How to activate your brain's superpowers.
Verified by Psychology Today
A blog that probes the mind's dark secrets
Katherine Ramsland Ph.D.
A novel from 1903, recently republished, recreates the era of Jack the Ripper, during this 130th anniversary.
The “vampire scene” has evolved, losing qualities that once permeated it.
Some serial killers make trashy art to enhance and extend their notoriety, but a few others have shown genuine talent.
A forensic biologist makes a detailed survey of the German vampire subculture.
Some killers offer to tell all, once caught, but even when they seem forthcoming, they're probably keeping some secrets.
Outdated ideas about human memory have maintained the use of hypnosis in forensic contexts; scientific research raises doubts.
An investigative historian analyzes the conditions that support the proliferation of serial killers.
As crime fans mark 130 years of Jack the Ripper, a conference accommodates an intense social network of sleuths.
When personal interest has high stakes, some serial killers up their victim numbers. We should make sure to evaluate their claims carefully.
Some killers are driven by very strange ideas.
With Todd Kohlhepp back in the news, we should consider how to improve safety in potentially dangerous situations.
A memoir from one of the founder's of the FBI's Behavioral Science Unit shows psychological analysis in early cases.
Some people think it's "cool" or compassionate to write to killers behind bars, but they should recognize that there's risk as well.
We're seeing more cold-blooded predatory women in news and television media, but we still know little about what makes them tick.
Emotional investment in solving crimes where information is lacking can influence us to substitute closure for truth.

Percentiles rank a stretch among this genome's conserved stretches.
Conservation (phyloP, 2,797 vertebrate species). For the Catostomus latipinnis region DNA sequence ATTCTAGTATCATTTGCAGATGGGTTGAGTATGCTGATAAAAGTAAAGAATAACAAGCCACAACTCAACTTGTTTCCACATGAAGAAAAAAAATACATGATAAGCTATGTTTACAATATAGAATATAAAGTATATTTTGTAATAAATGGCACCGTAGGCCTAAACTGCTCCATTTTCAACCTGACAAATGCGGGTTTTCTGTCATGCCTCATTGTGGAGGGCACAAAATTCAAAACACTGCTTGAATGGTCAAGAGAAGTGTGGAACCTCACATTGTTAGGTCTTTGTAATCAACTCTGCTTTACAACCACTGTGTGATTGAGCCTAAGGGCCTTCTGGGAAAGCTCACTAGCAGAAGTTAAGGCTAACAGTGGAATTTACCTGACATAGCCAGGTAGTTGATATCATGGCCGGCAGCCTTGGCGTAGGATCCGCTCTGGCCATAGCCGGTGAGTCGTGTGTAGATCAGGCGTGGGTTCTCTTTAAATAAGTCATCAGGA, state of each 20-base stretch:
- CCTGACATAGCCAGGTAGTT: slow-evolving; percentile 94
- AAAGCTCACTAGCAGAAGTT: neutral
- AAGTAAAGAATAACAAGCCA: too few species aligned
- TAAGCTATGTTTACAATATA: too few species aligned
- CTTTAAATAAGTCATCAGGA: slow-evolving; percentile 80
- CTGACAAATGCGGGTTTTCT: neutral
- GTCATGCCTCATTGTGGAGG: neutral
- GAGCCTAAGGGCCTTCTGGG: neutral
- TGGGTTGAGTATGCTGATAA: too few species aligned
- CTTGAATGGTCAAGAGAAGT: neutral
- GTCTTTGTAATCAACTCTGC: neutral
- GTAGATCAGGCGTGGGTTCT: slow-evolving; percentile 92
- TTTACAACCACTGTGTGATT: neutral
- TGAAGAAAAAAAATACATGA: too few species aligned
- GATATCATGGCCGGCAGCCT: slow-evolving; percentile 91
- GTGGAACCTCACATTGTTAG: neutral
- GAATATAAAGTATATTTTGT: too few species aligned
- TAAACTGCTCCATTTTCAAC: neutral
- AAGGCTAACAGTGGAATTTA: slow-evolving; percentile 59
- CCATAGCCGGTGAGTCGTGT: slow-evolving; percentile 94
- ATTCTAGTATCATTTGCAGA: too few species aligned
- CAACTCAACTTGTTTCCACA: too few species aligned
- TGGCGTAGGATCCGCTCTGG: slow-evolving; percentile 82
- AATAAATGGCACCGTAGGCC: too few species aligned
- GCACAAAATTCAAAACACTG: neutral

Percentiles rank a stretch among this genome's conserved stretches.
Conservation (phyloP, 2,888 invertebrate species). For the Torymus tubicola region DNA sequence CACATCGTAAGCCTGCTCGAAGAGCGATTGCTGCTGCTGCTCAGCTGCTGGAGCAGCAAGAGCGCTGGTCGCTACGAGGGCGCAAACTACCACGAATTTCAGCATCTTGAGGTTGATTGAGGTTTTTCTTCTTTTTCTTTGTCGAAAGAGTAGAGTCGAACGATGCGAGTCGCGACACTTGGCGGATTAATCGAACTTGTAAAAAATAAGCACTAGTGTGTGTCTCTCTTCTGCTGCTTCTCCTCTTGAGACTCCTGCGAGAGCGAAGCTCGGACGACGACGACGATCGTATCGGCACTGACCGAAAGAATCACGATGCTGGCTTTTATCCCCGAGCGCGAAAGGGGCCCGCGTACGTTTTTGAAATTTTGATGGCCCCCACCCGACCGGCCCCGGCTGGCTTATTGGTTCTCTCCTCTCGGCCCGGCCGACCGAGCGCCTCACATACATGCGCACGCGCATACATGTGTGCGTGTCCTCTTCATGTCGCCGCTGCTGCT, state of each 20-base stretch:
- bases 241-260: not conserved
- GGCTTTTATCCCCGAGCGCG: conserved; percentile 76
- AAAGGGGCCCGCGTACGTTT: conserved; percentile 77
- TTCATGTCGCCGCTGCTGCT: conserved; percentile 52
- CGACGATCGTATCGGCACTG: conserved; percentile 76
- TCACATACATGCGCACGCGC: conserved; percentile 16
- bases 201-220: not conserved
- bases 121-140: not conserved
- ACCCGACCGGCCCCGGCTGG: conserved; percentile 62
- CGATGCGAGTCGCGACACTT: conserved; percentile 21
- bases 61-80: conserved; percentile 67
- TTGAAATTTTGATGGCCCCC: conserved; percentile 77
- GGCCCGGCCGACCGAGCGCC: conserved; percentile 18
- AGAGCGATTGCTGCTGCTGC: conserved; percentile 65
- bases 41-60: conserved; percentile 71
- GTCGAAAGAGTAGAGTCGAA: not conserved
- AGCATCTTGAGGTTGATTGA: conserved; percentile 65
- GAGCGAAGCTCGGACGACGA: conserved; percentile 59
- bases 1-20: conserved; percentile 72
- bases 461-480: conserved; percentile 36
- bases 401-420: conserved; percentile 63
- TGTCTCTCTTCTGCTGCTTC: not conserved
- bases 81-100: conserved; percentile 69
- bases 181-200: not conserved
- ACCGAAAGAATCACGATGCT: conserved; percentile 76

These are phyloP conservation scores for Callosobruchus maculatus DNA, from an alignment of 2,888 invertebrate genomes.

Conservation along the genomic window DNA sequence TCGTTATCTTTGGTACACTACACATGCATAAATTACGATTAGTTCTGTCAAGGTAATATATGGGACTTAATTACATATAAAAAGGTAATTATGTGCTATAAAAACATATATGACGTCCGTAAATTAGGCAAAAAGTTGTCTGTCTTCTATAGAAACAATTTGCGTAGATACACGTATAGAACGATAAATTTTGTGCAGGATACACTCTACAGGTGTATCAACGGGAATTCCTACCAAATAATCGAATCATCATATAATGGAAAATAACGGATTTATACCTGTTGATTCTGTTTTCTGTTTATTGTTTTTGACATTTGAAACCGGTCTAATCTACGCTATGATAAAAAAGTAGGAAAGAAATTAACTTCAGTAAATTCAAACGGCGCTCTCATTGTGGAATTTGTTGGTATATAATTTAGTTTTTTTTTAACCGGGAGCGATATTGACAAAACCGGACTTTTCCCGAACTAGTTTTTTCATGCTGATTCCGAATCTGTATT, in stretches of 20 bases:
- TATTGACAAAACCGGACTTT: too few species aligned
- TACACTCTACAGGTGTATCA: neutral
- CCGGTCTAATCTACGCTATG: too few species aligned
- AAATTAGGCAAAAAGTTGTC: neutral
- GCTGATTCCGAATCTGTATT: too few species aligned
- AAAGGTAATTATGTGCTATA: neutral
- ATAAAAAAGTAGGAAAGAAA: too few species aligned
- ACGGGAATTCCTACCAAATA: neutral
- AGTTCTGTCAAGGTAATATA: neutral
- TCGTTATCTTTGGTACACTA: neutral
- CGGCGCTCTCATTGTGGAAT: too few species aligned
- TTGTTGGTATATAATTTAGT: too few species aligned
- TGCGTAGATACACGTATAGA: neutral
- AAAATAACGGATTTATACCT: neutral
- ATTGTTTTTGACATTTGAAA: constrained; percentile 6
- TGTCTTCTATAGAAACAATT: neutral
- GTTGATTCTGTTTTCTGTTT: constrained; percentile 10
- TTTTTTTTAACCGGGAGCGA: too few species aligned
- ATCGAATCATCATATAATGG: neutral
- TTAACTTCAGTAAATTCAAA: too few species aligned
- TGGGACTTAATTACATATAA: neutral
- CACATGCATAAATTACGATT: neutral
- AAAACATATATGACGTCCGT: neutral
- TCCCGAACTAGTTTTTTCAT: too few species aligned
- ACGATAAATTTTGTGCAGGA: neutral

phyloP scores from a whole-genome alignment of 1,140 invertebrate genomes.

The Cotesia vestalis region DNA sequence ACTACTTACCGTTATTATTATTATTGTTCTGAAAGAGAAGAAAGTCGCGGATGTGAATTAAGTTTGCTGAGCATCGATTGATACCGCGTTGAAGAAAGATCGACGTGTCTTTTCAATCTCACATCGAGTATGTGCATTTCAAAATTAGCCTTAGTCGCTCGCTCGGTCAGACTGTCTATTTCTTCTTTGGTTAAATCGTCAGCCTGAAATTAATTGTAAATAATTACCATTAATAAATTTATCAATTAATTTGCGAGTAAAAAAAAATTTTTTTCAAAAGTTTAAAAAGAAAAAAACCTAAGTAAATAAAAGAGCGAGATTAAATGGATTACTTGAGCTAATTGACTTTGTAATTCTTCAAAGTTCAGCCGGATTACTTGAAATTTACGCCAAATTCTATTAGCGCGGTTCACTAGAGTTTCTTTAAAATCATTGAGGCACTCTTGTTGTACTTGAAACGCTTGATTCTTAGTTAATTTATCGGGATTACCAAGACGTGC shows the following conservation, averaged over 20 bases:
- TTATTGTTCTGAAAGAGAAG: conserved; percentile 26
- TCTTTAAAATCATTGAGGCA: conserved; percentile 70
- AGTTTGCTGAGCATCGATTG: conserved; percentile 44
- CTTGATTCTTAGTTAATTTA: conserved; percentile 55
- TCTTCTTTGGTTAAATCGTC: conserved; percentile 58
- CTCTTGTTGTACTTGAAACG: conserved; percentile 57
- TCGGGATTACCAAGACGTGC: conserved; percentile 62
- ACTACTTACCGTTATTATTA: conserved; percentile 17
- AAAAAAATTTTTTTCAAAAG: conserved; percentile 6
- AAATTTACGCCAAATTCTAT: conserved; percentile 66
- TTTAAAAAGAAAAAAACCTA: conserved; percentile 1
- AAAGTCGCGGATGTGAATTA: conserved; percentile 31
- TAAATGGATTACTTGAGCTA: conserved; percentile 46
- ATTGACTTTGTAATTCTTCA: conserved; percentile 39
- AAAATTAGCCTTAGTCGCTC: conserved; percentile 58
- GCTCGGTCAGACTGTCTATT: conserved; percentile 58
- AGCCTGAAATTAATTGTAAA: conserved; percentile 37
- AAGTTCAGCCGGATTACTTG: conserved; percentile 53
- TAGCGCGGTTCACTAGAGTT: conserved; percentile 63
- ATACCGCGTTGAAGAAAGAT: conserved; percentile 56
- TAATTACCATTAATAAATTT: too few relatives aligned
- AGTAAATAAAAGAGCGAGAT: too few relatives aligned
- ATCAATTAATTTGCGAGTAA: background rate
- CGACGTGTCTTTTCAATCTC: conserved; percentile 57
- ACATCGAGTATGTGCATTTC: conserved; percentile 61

In some cases, "autobiographical leaks" in fiction helped to nail a real-life conviction.
Although the FBI has stopped using "spree killer" as a category, it still has utility in some cases.
A forensic pathologist and consulting forensic doctor demonstrates why our love of Holmes can be more damaging than productive.
The recent arrest of Joseph DeAngelo as the "Golden State Killer" reveals a life with many parallels to Dennis Rader, the "BTK Killer" of Wichita.
The primary book on psychopathy has stood the test of time and continues to be a rich source of insight.
A recent discovery of dismembered heads raises questions about older investigations.
Many mass murder incidents show the influence of previous mass murderers, fueled largely by social media.
With more focus on cold cases, investigators have added more to the victim tolls of convicted serial killers.
In this 130th anniversary year of Jack the Ripper, an author collects the suspects in one place.
New book offers definitive account of America's most notorious female serial killer.
The Great Plains witnessed numerous murders in spots where strangers exploited isolation and need.
Mindhunter's Edmund Kemper, an incarcerated serial killer, once sought to revise his own narrative.
The question that students ask me most often about serial killers cannot be answered as easily as they hope.
Recent case linked to Robert Black highlights book about him.
Creative insight can come from unexpected places, including perspectives different from your own.
Katherine Ramsland, Ph.D., is a professor of forensic psychology at DeSales University and the author of 60 books.